Comprising Washington State University seniors in landscape architecture and interior design, the team also drafted a model ordinance to help regulate the tiny homes communities in Lewiston.
The model ordinance, which was drafted by ten students, would enable the creation of tiny home villages in the city.
The ordinance comprises planning, design and legal recommendations for tiny villages to be located near public transit routes to reduce the need for car parking. It will be reviewed by the city’s planning commission.
Jesus Gomez, a senior landscape architect who worked on the project, said: “Tiny homes provide options for the unhoused and housing insecure people within the community.
“We took it as a possibility of coming together as a class and trying to develop new ways and solutions to provide ideas in a time when housing is a crisis.”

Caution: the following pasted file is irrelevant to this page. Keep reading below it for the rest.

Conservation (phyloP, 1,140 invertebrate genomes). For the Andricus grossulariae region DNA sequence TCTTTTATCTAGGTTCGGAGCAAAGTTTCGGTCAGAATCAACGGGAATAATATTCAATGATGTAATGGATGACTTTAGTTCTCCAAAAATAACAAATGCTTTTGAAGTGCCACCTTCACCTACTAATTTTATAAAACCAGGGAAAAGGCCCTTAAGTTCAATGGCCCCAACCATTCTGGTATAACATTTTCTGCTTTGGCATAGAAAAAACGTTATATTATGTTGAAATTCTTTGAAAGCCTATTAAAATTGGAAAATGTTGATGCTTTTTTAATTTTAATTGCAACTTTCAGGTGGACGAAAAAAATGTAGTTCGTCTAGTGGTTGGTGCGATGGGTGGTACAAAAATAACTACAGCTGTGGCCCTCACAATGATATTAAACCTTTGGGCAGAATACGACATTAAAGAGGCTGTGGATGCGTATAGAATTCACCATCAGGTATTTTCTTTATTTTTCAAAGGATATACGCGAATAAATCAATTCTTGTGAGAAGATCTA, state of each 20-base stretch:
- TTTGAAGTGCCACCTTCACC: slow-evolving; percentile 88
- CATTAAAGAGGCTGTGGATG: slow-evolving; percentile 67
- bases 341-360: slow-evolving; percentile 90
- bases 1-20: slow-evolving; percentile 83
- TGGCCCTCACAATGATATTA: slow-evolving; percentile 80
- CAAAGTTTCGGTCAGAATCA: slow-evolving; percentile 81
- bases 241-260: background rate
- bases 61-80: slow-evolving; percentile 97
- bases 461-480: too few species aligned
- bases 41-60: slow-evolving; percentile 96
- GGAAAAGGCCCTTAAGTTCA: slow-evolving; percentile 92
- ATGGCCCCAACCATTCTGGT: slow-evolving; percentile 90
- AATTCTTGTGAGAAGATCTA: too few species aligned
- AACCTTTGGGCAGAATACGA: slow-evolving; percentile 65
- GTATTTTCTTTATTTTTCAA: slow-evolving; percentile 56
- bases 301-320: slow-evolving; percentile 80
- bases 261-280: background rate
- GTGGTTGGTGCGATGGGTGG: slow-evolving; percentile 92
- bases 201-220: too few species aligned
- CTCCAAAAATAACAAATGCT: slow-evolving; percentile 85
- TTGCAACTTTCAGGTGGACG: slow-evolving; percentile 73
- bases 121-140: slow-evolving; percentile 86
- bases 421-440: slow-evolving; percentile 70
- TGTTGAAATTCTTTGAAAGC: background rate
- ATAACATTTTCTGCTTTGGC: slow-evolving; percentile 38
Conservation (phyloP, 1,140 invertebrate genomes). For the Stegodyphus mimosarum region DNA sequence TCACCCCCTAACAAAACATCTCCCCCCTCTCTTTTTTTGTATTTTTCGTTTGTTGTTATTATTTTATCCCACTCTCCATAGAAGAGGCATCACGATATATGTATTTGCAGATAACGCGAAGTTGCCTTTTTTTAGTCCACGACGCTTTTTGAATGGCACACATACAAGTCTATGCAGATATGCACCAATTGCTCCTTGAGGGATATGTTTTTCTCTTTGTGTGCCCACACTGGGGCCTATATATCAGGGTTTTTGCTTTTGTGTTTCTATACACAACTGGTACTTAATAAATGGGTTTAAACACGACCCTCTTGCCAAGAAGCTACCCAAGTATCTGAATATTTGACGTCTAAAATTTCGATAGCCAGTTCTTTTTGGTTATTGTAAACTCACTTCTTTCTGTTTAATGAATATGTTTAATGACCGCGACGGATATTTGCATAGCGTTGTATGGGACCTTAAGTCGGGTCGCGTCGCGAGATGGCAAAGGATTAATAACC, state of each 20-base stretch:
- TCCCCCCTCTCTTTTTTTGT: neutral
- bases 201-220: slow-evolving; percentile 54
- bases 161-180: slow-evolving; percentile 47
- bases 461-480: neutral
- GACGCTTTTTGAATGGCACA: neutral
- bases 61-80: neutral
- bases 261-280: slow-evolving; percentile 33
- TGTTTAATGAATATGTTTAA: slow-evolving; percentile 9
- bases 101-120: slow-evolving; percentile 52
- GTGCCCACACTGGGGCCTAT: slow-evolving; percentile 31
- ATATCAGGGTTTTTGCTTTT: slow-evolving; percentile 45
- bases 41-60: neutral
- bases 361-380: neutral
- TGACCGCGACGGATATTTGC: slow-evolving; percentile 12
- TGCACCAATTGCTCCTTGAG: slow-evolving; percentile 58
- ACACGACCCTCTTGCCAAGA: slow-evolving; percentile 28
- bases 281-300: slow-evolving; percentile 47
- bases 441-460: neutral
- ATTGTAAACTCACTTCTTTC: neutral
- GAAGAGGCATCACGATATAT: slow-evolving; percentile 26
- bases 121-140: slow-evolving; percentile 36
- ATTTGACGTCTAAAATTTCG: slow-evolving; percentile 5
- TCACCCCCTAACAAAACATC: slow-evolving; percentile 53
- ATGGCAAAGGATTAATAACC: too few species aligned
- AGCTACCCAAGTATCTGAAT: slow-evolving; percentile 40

The team presented the tiny homes plan to city planners and community members.
Generally ranging from 80ft² to 200ft² in size, the tiny homes offer more housing options. They are smaller than traditionally sized residential units.
Additionally, the team of students studied tiny home communities in the western US and carried out virtual tours of Lewiston to assess land-use patterns as part of the project.
Washington State University School of Design and Construction clinical assistant professor Steve Austin said: “Tiny home availability can be one solution among many others in a coordinated approach to affordability and availability.
“This student work complements the many positive actions the community is already taking to address these issues.”